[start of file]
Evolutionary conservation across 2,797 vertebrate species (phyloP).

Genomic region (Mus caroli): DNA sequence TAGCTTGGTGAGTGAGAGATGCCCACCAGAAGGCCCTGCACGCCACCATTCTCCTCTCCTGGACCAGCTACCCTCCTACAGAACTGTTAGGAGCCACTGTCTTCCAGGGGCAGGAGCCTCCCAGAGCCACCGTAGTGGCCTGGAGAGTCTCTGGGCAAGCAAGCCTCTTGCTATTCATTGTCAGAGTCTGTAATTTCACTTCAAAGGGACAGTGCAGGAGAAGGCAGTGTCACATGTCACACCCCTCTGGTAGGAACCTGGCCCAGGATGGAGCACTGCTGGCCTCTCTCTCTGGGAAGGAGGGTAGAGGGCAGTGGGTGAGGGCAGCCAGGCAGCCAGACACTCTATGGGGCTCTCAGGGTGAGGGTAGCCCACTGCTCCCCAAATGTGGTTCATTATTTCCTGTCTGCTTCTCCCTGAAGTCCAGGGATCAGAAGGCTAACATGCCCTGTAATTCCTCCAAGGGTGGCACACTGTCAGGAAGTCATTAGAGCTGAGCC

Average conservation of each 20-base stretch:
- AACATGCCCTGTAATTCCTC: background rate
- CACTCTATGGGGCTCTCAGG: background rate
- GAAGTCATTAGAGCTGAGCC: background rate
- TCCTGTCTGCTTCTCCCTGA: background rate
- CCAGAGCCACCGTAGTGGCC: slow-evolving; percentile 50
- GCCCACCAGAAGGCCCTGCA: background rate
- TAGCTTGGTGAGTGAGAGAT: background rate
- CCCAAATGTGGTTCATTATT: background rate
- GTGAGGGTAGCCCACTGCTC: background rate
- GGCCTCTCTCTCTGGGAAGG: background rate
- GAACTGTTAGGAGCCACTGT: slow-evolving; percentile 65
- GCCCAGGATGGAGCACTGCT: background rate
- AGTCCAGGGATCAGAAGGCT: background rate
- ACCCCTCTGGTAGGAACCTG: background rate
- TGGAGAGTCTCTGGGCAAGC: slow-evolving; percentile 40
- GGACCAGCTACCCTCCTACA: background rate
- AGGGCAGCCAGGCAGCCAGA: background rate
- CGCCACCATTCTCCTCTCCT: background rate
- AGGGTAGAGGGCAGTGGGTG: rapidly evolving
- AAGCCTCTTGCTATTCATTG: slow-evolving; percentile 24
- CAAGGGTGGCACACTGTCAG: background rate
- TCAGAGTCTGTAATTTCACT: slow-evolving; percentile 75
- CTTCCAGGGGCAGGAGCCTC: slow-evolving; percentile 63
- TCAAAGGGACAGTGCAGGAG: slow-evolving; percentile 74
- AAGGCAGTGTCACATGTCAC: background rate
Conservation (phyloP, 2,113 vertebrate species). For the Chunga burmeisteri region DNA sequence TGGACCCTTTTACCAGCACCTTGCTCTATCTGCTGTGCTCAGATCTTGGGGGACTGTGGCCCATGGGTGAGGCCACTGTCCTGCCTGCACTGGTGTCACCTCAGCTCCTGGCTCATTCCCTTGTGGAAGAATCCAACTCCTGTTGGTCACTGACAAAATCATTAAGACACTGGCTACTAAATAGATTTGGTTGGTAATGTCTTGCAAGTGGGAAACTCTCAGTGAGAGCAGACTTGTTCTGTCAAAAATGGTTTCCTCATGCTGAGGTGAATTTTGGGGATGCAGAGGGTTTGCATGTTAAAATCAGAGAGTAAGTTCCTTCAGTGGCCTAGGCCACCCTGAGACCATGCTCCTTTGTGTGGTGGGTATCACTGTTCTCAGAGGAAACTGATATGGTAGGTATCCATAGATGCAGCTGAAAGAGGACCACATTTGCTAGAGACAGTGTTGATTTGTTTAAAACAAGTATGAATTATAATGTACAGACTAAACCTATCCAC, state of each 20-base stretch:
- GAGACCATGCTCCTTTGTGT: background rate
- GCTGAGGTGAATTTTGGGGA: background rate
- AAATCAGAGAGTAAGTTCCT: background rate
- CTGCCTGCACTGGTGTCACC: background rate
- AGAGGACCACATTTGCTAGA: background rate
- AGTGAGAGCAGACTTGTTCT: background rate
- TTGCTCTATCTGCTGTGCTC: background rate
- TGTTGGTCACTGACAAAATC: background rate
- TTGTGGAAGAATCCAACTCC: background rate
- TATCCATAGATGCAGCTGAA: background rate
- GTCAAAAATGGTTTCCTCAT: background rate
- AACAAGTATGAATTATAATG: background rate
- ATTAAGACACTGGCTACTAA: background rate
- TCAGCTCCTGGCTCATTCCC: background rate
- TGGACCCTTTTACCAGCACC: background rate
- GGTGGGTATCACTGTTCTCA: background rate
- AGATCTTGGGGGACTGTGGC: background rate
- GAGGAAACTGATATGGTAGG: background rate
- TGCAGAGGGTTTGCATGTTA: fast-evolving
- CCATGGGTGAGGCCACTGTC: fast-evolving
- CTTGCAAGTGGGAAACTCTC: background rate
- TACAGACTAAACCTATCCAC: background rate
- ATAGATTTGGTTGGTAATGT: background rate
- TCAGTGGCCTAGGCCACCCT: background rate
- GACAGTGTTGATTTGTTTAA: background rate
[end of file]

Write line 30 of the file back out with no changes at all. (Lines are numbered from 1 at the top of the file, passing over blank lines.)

- GAGACCATGCTCCTTTGTGT: background rate